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Mental Health Tips for Valentine's Day

Mental Health Tips for Valentine’s Day

Regardless of whether you’re in a relationship or not, Valentine’s Day appears to be one of those occasions that you either adore or despise. Society, family, and friends place a lot of pressure on us to have an amazing Valentine’s Day. We’re inundated with advertising for flowers and jewellery, and we’re asked “What are you doing for Valentine’s Day?” at least a hundred times in the weeks leading up to the holiday.

It can be a really stressful and depressing holiday if you let it to be. To keep your mental health safe this Valentine’s Day, follow these guidelines.

If You’re alone, single or unmarried :

  1. Ignore the pressures of society.
    The appropriate way to live, according to society, is to be in a relationship ! Being single appears to be frowned upon at times, yet this is a lie! Even on Valentine’s Day, there’s no shame in being single. You don’t have to be in a relationship or dating somebody to enjoy the occasion.
  2. Self-care is important.
    Why not shower yourself with self-love because you aren’t showering someone else with love this holiday? Show yourself some love by pampering yourself and engaging in your favourite self-care activities, such as bathing with a nice bath bomb, performing yoga, running, writing, or meditating.
  3. Take care of yourself.
    Who says being your own Valentine isn’t possible? Okay, so you might not want to go out to dine by yourself on “the most romantic day of the year,” but you can indulge in some of your favourite meals while watching a movie or binge-viewing a show. If you feel prompted, buy yourself chocolates, flowers, or both… because…why not?
  4. Make a plan with your friends or family.
    It doesn’t have to be a romantic Valentine’s Day. Other sorts of love, such as love between friends or love between family members, can also be celebrated. Having something to look forward to on Valentine’s Day might help to lift the holiday’s melancholy. Instead of being concerned about how you’ll feel alone, you’ll be looking forward to spending time with them.
  5. If necessary, get assistance.
    If you find yourself alone on Valentine’s Day and are feeling melancholy, don’t be afraid to seek assistance. Let a trusted person, whether a certified psychiatrist or counsellor or a friend in your network, know that you need to vent by texting or calling them.

If you’re commiteed in relationship or married :

  1. Ignore the pressures of society.
    Yes, the initial tip is the same as for singles! If you’re a couple, the temptation to do something special or give your spouse expensive gifts might be much greater. Every marriage is unique, and not everyone will want to go out to a lavish meal or yearn for a Tanishq  jewellery, despite what TV advertising may suggest. Try to let go of the need to have a “perfect” day.
  2. Communicate
    No matter how long you’ve been together, you can’t expect each other to be mind readers. Have a genuine talk about what you both realistically want to do for the holiday.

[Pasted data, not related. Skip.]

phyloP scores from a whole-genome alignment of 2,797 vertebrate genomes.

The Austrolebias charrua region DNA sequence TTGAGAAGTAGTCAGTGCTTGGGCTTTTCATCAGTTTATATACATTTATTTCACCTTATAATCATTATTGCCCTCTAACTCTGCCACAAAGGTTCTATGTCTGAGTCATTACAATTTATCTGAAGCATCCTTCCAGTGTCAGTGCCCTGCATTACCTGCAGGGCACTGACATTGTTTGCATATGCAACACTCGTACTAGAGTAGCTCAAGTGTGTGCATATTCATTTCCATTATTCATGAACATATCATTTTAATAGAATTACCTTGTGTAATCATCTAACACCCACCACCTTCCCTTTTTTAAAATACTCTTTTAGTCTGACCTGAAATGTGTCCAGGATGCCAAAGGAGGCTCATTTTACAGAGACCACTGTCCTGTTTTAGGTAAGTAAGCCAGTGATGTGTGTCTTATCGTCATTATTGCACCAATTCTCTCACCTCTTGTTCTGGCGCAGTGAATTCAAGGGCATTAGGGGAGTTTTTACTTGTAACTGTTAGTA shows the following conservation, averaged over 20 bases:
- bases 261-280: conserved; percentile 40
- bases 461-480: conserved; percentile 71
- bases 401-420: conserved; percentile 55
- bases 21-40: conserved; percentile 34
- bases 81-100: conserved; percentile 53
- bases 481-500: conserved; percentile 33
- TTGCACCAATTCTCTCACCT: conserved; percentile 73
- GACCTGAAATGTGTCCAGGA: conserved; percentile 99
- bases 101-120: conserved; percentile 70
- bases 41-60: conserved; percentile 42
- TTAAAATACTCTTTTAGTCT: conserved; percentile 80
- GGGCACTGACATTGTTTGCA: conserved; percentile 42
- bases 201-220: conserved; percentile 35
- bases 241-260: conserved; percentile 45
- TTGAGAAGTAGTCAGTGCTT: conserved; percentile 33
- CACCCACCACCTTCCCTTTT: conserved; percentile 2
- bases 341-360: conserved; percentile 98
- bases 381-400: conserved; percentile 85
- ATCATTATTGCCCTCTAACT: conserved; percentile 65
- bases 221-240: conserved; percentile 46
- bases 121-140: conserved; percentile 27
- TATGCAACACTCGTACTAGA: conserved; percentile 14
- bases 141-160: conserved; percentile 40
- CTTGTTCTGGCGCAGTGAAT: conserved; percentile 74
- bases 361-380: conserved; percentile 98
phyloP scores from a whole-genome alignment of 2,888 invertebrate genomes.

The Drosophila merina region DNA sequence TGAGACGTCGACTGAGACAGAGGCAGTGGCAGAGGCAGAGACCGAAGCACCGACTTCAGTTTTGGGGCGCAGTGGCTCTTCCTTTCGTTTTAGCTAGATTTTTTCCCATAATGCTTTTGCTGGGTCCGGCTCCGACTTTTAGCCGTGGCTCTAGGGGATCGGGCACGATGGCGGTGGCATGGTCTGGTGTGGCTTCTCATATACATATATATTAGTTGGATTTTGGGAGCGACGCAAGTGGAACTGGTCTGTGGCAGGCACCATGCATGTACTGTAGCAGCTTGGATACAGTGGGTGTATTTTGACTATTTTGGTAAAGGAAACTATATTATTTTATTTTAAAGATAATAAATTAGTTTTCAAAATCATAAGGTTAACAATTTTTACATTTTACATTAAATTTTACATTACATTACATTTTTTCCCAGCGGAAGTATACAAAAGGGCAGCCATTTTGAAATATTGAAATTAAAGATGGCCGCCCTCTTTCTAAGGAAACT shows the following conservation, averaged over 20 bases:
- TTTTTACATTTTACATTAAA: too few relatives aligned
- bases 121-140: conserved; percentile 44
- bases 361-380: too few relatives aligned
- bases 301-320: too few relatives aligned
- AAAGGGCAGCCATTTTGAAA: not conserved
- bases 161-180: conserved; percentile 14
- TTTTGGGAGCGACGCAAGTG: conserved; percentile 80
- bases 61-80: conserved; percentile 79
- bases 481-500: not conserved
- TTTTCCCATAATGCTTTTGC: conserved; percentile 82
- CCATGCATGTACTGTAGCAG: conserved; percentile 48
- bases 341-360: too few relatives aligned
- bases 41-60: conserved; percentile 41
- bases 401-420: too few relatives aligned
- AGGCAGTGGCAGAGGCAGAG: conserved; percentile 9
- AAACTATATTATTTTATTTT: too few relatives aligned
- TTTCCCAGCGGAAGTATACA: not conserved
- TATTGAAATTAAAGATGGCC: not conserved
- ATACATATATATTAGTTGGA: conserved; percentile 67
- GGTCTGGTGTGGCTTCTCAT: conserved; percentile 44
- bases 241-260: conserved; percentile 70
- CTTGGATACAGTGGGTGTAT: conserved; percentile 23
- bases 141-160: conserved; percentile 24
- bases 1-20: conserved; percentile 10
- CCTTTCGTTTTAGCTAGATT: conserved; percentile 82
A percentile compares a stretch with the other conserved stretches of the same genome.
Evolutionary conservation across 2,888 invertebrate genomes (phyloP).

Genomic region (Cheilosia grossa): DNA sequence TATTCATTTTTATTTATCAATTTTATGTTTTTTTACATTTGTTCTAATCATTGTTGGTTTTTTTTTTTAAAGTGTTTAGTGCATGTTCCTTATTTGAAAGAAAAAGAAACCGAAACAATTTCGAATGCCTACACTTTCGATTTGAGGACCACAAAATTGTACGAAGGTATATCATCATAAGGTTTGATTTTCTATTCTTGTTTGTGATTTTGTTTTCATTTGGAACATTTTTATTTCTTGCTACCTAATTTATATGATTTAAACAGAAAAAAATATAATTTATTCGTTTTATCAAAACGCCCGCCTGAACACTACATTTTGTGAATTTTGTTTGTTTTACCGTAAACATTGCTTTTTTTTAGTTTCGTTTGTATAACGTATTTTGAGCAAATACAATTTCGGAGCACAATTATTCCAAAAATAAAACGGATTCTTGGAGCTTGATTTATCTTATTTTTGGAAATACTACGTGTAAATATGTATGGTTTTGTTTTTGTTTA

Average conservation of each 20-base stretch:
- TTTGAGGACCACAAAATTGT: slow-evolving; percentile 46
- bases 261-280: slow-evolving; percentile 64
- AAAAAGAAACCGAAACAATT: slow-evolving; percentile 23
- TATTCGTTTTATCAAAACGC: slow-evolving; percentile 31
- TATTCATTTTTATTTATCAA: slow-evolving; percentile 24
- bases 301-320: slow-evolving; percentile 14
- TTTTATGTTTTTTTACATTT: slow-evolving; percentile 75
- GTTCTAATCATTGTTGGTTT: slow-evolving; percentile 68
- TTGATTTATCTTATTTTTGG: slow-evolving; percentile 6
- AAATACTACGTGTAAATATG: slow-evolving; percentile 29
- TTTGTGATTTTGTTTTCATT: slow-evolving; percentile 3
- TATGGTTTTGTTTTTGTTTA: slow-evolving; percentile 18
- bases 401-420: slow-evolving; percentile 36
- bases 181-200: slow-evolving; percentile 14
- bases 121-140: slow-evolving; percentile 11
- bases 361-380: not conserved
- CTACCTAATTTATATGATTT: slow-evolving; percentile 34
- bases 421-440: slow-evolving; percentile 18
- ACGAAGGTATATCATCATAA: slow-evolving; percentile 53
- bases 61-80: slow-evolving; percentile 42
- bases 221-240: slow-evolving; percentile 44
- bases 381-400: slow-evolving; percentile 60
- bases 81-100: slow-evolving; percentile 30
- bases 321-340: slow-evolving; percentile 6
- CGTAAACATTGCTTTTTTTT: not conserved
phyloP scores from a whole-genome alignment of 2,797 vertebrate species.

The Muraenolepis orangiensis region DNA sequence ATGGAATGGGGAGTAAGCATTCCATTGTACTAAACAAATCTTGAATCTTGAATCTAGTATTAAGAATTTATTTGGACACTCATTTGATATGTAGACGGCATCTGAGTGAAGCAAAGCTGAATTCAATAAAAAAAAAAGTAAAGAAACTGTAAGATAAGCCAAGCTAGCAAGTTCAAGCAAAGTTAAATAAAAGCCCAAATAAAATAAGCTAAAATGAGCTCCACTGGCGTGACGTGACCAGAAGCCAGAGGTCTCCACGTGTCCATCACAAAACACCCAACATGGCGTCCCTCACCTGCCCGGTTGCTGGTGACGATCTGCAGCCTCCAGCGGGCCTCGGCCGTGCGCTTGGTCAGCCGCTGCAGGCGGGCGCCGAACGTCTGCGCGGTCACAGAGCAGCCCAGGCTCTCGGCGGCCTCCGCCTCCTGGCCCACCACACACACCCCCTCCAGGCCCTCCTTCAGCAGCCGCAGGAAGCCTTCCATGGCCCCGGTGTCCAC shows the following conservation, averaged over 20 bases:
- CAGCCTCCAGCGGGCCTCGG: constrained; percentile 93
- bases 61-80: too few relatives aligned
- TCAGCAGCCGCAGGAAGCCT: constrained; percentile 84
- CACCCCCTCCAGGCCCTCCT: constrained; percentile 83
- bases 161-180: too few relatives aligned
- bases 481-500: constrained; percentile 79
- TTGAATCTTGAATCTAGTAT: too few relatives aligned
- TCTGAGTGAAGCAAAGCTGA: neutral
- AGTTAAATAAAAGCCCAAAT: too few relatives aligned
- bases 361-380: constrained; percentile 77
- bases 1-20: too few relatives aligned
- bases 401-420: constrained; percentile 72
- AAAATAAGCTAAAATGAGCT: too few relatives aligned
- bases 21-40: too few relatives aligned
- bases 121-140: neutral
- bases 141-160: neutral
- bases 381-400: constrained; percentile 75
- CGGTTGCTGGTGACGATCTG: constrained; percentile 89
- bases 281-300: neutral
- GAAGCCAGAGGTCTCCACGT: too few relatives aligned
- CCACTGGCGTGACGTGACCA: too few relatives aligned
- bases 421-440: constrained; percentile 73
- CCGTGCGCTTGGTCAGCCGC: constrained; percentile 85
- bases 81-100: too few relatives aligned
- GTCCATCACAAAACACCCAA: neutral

3. Prepare ahead of time.
    If you want to do something special for Valentine’s Day or give each other gifts, don’t wait until the last minute to prepare! If you and your spouse have a plan for Valentine’s Day, make a restaurant reservation ahead of time, get tickets to a concert before they sell out, or whatever your plan is, get a head start. Also, don’t put off purchasing presents or placing an order for flowers. Last-minute gift shopping = anxiety.
  4. Compare and contrast should be avoided.
    Again, each couple is unique. You’re undoubtedly well aware that your relationship is distinct from that of other couples, right? After all, everyone is different, therefore your Valentine’s Day will be distinctive as well. Try not to compare your plans to those of your pals when you learn about theirs. It’s also a good idea to avoid using social media during this time. People gloating about their vacations are bound to fill your feed, and seeing all of this might make you second-guess yourself and make you wonder what you and your spouse are doing. All that counts is that your plans are excellent enough for you and your partner and make both of you pleased.
  5. Keep in mind the true purpose of the holiday.
    Sure, these businesses want you to believe that the true point of the holiday is to get your spouse the trendiest, most costly present possible, but that isn’t the case; they’re simply after your money. Valentine’s Day is all about honouring love, and you don’t need expensive presents or elaborate feasts to show that you and your spouse are happy. Be grateful for the relationship you have with your partner, and celebrate your unique love.

Remember these recommendations in the weeks leading up to Valentine’s Day so you can have a stress-free holiday, or at the very least feel a little less anxious than you did previously. When it comes down to it, February 15th is simply another day of the year.

Articles on Mind & Mood Clinic are authored by seasoned mental health and wellness writers and are based on scientific research and best practises.  Our goal at Mind & Mood Clinic is to give readers with the most up-to-date, useful, and impartial information on mental health-related issues so that they may make educated decisions.

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